IAVA Celebrates Final Congressional Passage of Deborah Sampson Act Following Years-Long Campaign
FOR IMMEDIATE RELEASE:
December 16, 2020
Washington, DC — On December 16, 2020, IAVA celebrated the final Congressional passage of the Deborah Sampson Act as part of a larger veterans benefits package. The overwhelming House vote today follows Senate passage late last week, and the bill now heads to the president for signature. This groundbreaking legislation, and the cornerstone of IAVA’s She Who Born the Battle campaign, will significantly reduce barriers to care for women veterans while also expanding services to address issues like reintegration, homelessness, and newborn care.
“Although positive strides have been made in recent years, there continue to be large gaps in care for women veterans in our VA healthcare system,” said Jeremy Butler, CEO of Iraq and Afghanistan Veterans of America. “The passage of the Deborah Sampson Act takes a significant leap in providing the equal level of care and resources that the women who chose to serve this country rightly deserve.”
In a February 2017 Capitol meeting, Sen. Jon Tester (D-MT) met with IAVA leadership and made a commitment to address the severe gaps in healthcare for women veterans. The Deborah Sampson Act, named for one of the first women veterans, who disguised herself as a man during the Revolutionary War to fight for her country, was soon developed and quickly became IAVA’s flagship legislation. While fighting for the Deborah Sampson Act, IAVA has participated in over 600 Congressional meetings, testified before Congress 10 times, and spent countless hours making media appearances and working to raise public awareness on the issues facing women veterans.
“For nearly four years, IAVA has been fighting hard to see this legislation finally cross the finish line,” Butler continued. “IAVA applauds Sens. Tester and John Boozman, and Rep. Julia Brownley for their steadfast and relentless efforts on behalf of women veterans. We celebrate this huge milestone but also recognize that there is still work to be done.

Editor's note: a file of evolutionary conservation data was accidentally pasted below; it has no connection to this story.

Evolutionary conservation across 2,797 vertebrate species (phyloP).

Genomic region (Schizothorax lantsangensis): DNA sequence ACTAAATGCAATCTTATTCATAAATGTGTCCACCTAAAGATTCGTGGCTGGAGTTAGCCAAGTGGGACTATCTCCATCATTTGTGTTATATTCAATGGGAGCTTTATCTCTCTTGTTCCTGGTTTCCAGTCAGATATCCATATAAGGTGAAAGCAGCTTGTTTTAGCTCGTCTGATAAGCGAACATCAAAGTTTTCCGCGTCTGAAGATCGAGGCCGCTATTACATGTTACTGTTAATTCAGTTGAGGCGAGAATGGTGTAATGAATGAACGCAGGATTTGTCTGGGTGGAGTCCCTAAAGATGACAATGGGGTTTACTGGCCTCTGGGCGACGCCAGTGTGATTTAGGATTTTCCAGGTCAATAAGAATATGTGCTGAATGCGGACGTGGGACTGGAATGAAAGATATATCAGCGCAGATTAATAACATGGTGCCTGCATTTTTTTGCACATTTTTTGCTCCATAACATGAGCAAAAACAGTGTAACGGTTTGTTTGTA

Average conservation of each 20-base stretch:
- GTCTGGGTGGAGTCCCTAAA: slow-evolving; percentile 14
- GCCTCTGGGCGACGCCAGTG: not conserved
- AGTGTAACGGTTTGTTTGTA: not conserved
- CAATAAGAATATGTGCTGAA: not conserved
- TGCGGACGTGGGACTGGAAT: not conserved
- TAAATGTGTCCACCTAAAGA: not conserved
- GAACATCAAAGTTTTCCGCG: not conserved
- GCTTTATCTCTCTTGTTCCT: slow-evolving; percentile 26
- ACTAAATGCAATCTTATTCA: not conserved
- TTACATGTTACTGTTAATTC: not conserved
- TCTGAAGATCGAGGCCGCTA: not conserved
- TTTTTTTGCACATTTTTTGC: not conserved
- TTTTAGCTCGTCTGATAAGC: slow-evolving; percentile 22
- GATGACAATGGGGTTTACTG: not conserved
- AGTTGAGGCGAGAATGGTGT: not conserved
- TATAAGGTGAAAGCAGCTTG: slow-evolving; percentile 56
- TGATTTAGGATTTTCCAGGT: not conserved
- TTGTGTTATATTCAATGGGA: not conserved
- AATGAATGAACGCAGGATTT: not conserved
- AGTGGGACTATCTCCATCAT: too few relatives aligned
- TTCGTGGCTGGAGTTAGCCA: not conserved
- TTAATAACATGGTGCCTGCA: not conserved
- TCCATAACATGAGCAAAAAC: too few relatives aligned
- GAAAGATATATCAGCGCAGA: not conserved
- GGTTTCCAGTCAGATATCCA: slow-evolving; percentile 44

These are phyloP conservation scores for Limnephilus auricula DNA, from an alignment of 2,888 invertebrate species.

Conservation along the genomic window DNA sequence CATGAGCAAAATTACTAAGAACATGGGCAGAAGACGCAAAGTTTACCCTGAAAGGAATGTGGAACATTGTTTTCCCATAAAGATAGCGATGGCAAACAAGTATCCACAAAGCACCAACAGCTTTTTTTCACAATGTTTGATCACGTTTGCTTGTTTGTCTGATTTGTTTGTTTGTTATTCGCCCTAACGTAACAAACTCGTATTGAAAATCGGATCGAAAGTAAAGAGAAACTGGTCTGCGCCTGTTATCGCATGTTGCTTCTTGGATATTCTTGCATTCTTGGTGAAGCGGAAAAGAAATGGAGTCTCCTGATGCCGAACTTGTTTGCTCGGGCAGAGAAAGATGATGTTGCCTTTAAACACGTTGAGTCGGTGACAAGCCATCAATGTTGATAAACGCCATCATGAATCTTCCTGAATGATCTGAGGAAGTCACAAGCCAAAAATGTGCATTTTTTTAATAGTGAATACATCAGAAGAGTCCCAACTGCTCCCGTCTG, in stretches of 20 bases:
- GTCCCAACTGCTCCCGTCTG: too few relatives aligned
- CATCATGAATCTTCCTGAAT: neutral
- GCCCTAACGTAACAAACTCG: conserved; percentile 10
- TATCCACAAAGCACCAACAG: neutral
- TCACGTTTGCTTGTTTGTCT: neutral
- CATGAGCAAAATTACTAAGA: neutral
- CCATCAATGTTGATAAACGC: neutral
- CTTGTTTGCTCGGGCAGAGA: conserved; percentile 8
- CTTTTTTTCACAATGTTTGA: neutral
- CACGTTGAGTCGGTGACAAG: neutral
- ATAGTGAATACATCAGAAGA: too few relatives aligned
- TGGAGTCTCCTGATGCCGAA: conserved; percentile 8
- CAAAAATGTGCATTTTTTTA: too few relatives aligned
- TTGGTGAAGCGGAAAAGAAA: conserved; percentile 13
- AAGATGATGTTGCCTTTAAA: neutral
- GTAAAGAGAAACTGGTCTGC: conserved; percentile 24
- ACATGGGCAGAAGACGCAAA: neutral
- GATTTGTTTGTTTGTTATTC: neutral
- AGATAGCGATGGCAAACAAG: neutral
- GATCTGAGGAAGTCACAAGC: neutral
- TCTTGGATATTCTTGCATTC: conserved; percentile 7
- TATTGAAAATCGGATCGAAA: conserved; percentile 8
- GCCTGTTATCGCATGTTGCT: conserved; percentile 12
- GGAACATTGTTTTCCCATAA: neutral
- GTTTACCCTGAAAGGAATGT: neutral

The Deborah Sampson Act includes provisions to address sexual harassment and assault in VA facilities, establish an Office of Women’s Health directly under the Undersecretary of VA for Health, and improve access to care and benefits for survivors of Military Sexual Trauma (MST).
The final Deborah Sampson Act provisions were included within an IAVA-supported veterans legislation package named for two veterans affairs leaders we have worked closely with over the years. The Johnny Isakson and David P. Roe, M.D. Veterans Health Care and Benefits Improvement Act (H. R. 7105) includes provisions that would provide assistance for homeless veterans, veteran job retraining assistance, and major education protections for student veterans affected by the COVID-19 pandemic. IAVA is proud to support this important legislation and thanks all those who have worked to pass it into law.
IAVA is the voice for the post-9/11 veteran generation. With over 400,000 veterans and allies nationwide, IAVA is the leader in non-partisan veteran advocacy and public awareness. We drive historic impacts for veterans and IAVA’s programs are second to none. Any veteran or family member in need can reach out to IAVA’s Quick Reaction Force at quickreactionforce.org or 855-91RAPID (855-917-2743) to be connected promptly with a veteran care manager who will assist. IAVA’s The Vote Hub is a free tool to register to vote and find polling information. IAVA’s membership is always growing. Join the movement at iava.org/membership.